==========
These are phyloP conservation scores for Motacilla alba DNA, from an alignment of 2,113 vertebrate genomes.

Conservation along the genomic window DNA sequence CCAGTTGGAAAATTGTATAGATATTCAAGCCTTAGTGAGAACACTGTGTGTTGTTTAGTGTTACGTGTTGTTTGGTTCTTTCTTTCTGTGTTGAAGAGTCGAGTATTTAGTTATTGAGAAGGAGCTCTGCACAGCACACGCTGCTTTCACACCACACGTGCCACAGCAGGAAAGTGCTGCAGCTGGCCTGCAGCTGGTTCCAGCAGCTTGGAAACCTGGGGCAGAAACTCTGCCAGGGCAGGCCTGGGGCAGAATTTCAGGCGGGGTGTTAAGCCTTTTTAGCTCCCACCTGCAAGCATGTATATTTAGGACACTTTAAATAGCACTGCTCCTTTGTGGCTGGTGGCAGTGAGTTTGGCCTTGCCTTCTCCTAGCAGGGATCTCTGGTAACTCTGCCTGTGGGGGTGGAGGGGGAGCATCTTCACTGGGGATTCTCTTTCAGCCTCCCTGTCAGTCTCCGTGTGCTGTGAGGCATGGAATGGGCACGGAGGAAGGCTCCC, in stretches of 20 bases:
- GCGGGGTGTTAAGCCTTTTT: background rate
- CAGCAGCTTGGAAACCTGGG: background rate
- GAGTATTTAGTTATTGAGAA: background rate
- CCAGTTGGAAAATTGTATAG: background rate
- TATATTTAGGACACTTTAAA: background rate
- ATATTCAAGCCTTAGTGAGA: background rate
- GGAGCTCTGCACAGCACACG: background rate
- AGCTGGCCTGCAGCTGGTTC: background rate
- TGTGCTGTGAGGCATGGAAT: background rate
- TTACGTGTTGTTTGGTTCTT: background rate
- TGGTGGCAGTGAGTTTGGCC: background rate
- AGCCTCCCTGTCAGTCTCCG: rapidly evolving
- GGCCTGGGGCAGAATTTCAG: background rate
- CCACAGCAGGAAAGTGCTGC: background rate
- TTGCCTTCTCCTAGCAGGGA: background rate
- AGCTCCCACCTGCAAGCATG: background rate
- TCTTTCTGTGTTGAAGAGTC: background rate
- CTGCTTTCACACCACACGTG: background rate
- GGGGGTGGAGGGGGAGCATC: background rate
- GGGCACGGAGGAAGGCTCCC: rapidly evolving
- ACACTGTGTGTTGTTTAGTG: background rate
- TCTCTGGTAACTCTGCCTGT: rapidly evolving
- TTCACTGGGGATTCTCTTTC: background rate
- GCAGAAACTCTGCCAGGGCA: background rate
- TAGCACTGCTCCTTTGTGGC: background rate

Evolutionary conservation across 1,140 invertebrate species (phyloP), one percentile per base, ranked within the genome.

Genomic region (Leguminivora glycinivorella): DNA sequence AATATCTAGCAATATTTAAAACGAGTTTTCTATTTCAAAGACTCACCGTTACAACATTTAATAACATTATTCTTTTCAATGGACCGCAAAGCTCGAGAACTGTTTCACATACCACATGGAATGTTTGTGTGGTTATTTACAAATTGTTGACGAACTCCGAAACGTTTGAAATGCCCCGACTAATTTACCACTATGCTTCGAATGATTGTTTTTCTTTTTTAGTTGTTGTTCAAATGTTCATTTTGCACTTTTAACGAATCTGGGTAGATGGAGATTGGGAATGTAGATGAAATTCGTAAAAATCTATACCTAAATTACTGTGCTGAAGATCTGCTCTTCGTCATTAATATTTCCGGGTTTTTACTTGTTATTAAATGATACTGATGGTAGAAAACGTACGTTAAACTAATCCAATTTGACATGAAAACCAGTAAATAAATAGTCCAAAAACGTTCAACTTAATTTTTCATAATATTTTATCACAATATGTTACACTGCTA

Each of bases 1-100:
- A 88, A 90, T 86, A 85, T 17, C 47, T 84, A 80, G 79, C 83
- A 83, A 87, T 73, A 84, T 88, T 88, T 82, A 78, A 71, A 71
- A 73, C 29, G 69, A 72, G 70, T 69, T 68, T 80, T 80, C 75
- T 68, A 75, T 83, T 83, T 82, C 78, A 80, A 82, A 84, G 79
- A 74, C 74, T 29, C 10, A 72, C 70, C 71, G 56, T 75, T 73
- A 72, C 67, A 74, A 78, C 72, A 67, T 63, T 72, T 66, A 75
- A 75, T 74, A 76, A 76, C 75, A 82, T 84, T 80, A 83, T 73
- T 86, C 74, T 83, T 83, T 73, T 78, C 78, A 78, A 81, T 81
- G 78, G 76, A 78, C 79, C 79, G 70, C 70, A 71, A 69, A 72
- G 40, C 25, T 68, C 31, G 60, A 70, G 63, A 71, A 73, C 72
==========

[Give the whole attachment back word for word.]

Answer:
These are phyloP conservation scores for Motacilla alba DNA, from an alignment of 2,113 vertebrate genomes.

Conservation along the genomic window DNA sequence CCAGTTGGAAAATTGTATAGATATTCAAGCCTTAGTGAGAACACTGTGTGTTGTTTAGTGTTACGTGTTGTTTGGTTCTTTCTTTCTGTGTTGAAGAGTCGAGTATTTAGTTATTGAGAAGGAGCTCTGCACAGCACACGCTGCTTTCACACCACACGTGCCACAGCAGGAAAGTGCTGCAGCTGGCCTGCAGCTGGTTCCAGCAGCTTGGAAACCTGGGGCAGAAACTCTGCCAGGGCAGGCCTGGGGCAGAATTTCAGGCGGGGTGTTAAGCCTTTTTAGCTCCCACCTGCAAGCATGTATATTTAGGACACTTTAAATAGCACTGCTCCTTTGTGGCTGGTGGCAGTGAGTTTGGCCTTGCCTTCTCCTAGCAGGGATCTCTGGTAACTCTGCCTGTGGGGGTGGAGGGGGAGCATCTTCACTGGGGATTCTCTTTCAGCCTCCCTGTCAGTCTCCGTGTGCTGTGAGGCATGGAATGGGCACGGAGGAAGGCTCCC, in stretches of 20 bases:
- GCGGGGTGTTAAGCCTTTTT: background rate
- CAGCAGCTTGGAAACCTGGG: background rate
- GAGTATTTAGTTATTGAGAA: background rate
- CCAGTTGGAAAATTGTATAG: background rate
- TATATTTAGGACACTTTAAA: background rate
- ATATTCAAGCCTTAGTGAGA: background rate
- GGAGCTCTGCACAGCACACG: background rate
- AGCTGGCCTGCAGCTGGTTC: background rate
- TGTGCTGTGAGGCATGGAAT: background rate
- TTACGTGTTGTTTGGTTCTT: background rate
- TGGTGGCAGTGAGTTTGGCC: background rate
- AGCCTCCCTGTCAGTCTCCG: rapidly evolving
- GGCCTGGGGCAGAATTTCAG: background rate
- CCACAGCAGGAAAGTGCTGC: background rate
- TTGCCTTCTCCTAGCAGGGA: background rate
- AGCTCCCACCTGCAAGCATG: background rate
- TCTTTCTGTGTTGAAGAGTC: background rate
- CTGCTTTCACACCACACGTG: background rate
- GGGGGTGGAGGGGGAGCATC: background rate
- GGGCACGGAGGAAGGCTCCC: rapidly evolving
- ACACTGTGTGTTGTTTAGTG: background rate
- TCTCTGGTAACTCTGCCTGT: rapidly evolving
- TTCACTGGGGATTCTCTTTC: background rate
- GCAGAAACTCTGCCAGGGCA: background rate
- TAGCACTGCTCCTTTGTGGC: background rate

Evolutionary conservation across 1,140 invertebrate species (phyloP), one percentile per base, ranked within the genome.

Genomic region (Leguminivora glycinivorella): DNA sequence AATATCTAGCAATATTTAAAACGAGTTTTCTATTTCAAAGACTCACCGTTACAACATTTAATAACATTATTCTTTTCAATGGACCGCAAAGCTCGAGAACTGTTTCACATACCACATGGAATGTTTGTGTGGTTATTTACAAATTGTTGACGAACTCCGAAACGTTTGAAATGCCCCGACTAATTTACCACTATGCTTCGAATGATTGTTTTTCTTTTTTAGTTGTTGTTCAAATGTTCATTTTGCACTTTTAACGAATCTGGGTAGATGGAGATTGGGAATGTAGATGAAATTCGTAAAAATCTATACCTAAATTACTGTGCTGAAGATCTGCTCTTCGTCATTAATATTTCCGGGTTTTTACTTGTTATTAAATGATACTGATGGTAGAAAACGTACGTTAAACTAATCCAATTTGACATGAAAACCAGTAAATAAATAGTCCAAAAACGTTCAACTTAATTTTTCATAATATTTTATCACAATATGTTACACTGCTA

Each of bases 1-100:
- A 88, A 90, T 86, A 85, T 17, C 47, T 84, A 80, G 79, C 83
- A 83, A 87, T 73, A 84, T 88, T 88, T 82, A 78, A 71, A 71
- A 73, C 29, G 69, A 72, G 70, T 69, T 68, T 80, T 80, C 75
- T 68, A 75, T 83, T 83, T 82, C 78, A 80, A 82, A 84, G 79
- A 74, C 74, T 29, C 10, A 72, C 70, C 71, G 56, T 75, T 73
- A 72, C 67, A 74, A 78, C 72, A 67, T 63, T 72, T 66, A 75
- A 75, T 74, A 76, A 76, C 75, A 82, T 84, T 80, A 83, T 73
- T 86, C 74, T 83, T 83, T 73, T 78, C 78, A 78, A 81, T 81
- G 78, G 76, A 78, C 79, C 79, G 70, C 70, A 71, A 69, A 72
- G 40, C 25, T 68, C 31, G 60, A 70, G 63, A 71, A 73, C 72